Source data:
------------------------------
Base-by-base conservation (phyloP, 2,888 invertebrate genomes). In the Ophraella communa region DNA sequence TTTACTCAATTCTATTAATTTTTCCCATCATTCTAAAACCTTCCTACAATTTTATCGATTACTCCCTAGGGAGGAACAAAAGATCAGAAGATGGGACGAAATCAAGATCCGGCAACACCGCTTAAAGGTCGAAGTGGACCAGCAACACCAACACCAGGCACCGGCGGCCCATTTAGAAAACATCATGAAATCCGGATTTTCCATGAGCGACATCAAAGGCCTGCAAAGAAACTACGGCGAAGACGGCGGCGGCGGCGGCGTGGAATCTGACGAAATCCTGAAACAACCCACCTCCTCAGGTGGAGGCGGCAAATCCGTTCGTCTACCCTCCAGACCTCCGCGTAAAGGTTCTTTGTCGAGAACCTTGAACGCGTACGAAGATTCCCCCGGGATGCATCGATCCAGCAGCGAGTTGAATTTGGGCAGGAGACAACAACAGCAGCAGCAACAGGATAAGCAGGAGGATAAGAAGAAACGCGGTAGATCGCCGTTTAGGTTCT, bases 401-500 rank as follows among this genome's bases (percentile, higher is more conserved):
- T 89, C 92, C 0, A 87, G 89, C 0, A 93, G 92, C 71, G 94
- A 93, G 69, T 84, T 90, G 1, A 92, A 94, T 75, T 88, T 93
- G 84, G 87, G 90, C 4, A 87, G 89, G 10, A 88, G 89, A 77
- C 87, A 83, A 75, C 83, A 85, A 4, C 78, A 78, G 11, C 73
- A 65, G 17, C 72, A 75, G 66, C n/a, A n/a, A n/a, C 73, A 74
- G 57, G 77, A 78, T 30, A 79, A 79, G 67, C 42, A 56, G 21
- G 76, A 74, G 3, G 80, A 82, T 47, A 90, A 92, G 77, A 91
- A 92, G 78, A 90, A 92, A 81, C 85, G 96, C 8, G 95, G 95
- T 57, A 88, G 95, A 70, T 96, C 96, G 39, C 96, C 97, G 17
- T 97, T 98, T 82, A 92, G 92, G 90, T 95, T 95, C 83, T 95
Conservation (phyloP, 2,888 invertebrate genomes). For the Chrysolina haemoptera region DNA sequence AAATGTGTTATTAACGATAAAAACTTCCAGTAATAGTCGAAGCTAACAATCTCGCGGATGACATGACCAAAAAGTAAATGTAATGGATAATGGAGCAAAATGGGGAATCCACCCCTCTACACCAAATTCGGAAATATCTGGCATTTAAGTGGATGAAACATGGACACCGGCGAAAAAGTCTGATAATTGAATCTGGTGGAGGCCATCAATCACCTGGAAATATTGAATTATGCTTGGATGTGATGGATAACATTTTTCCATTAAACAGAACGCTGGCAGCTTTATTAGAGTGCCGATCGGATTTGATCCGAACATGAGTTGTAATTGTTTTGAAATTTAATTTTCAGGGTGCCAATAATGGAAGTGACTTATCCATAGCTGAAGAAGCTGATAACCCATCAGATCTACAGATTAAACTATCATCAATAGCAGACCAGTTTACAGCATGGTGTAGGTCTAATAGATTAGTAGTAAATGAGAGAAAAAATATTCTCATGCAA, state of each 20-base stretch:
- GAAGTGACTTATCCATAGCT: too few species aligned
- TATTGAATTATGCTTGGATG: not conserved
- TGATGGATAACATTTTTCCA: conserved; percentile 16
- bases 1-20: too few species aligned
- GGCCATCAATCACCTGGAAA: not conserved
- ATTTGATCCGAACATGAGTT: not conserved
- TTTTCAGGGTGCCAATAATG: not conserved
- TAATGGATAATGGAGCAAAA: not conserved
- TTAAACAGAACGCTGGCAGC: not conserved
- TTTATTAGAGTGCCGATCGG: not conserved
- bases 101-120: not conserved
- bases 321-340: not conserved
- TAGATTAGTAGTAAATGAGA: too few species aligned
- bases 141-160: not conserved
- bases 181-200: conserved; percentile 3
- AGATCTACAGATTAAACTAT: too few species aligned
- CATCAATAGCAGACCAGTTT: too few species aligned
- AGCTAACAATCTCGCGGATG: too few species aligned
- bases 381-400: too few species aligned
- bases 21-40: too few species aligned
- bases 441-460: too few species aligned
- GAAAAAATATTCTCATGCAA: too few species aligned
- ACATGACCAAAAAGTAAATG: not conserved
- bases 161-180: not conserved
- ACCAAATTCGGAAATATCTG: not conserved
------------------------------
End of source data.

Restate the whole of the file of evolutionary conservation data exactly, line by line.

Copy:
Base-by-base conservation (phyloP, 2,888 invertebrate genomes). In the Ophraella communa region DNA sequence TTTACTCAATTCTATTAATTTTTCCCATCATTCTAAAACCTTCCTACAATTTTATCGATTACTCCCTAGGGAGGAACAAAAGATCAGAAGATGGGACGAAATCAAGATCCGGCAACACCGCTTAAAGGTCGAAGTGGACCAGCAACACCAACACCAGGCACCGGCGGCCCATTTAGAAAACATCATGAAATCCGGATTTTCCATGAGCGACATCAAAGGCCTGCAAAGAAACTACGGCGAAGACGGCGGCGGCGGCGGCGTGGAATCTGACGAAATCCTGAAACAACCCACCTCCTCAGGTGGAGGCGGCAAATCCGTTCGTCTACCCTCCAGACCTCCGCGTAAAGGTTCTTTGTCGAGAACCTTGAACGCGTACGAAGATTCCCCCGGGATGCATCGATCCAGCAGCGAGTTGAATTTGGGCAGGAGACAACAACAGCAGCAGCAACAGGATAAGCAGGAGGATAAGAAGAAACGCGGTAGATCGCCGTTTAGGTTCT, bases 401-500 rank as follows among this genome's bases (percentile, higher is more conserved):
- T 89, C 92, C 0, A 87, G 89, C 0, A 93, G 92, C 71, G 94
- A 93, G 69, T 84, T 90, G 1, A 92, A 94, T 75, T 88, T 93
- G 84, G 87, G 90, C 4, A 87, G 89, G 10, A 88, G 89, A 77
- C 87, A 83, A 75, C 83, A 85, A 4, C 78, A 78, G 11, C 73
- A 65, G 17, C 72, A 75, G 66, C n/a, A n/a, A n/a, C 73, A 74
- G 57, G 77, A 78, T 30, A 79, A 79, G 67, C 42, A 56, G 21
- G 76, A 74, G 3, G 80, A 82, T 47, A 90, A 92, G 77, A 91
- A 92, G 78, A 90, A 92, A 81, C 85, G 96, C 8, G 95, G 95
- T 57, A 88, G 95, A 70, T 96, C 96, G 39, C 96, C 97, G 17
- T 97, T 98, T 82, A 92, G 92, G 90, T 95, T 95, C 83, T 95
Conservation (phyloP, 2,888 invertebrate genomes). For the Chrysolina haemoptera region DNA sequence AAATGTGTTATTAACGATAAAAACTTCCAGTAATAGTCGAAGCTAACAATCTCGCGGATGACATGACCAAAAAGTAAATGTAATGGATAATGGAGCAAAATGGGGAATCCACCCCTCTACACCAAATTCGGAAATATCTGGCATTTAAGTGGATGAAACATGGACACCGGCGAAAAAGTCTGATAATTGAATCTGGTGGAGGCCATCAATCACCTGGAAATATTGAATTATGCTTGGATGTGATGGATAACATTTTTCCATTAAACAGAACGCTGGCAGCTTTATTAGAGTGCCGATCGGATTTGATCCGAACATGAGTTGTAATTGTTTTGAAATTTAATTTTCAGGGTGCCAATAATGGAAGTGACTTATCCATAGCTGAAGAAGCTGATAACCCATCAGATCTACAGATTAAACTATCATCAATAGCAGACCAGTTTACAGCATGGTGTAGGTCTAATAGATTAGTAGTAAATGAGAGAAAAAATATTCTCATGCAA, state of each 20-base stretch:
- GAAGTGACTTATCCATAGCT: too few species aligned
- TATTGAATTATGCTTGGATG: not conserved
- TGATGGATAACATTTTTCCA: conserved; percentile 16
- bases 1-20: too few species aligned
- GGCCATCAATCACCTGGAAA: not conserved
- ATTTGATCCGAACATGAGTT: not conserved
- TTTTCAGGGTGCCAATAATG: not conserved
- TAATGGATAATGGAGCAAAA: not conserved
- TTAAACAGAACGCTGGCAGC: not conserved
- TTTATTAGAGTGCCGATCGG: not conserved
- bases 101-120: not conserved
- bases 321-340: not conserved
- TAGATTAGTAGTAAATGAGA: too few species aligned
- bases 141-160: not conserved
- bases 181-200: conserved; percentile 3
- AGATCTACAGATTAAACTAT: too few species aligned
- CATCAATAGCAGACCAGTTT: too few species aligned
- AGCTAACAATCTCGCGGATG: too few species aligned
- bases 381-400: too few species aligned
- bases 21-40: too few species aligned
- bases 441-460: too few species aligned
- GAAAAAATATTCTCATGCAA: too few species aligned
- ACATGACCAAAAAGTAAATG: not conserved
- bases 161-180: not conserved
- ACCAAATTCGGAAATATCTG: not conserved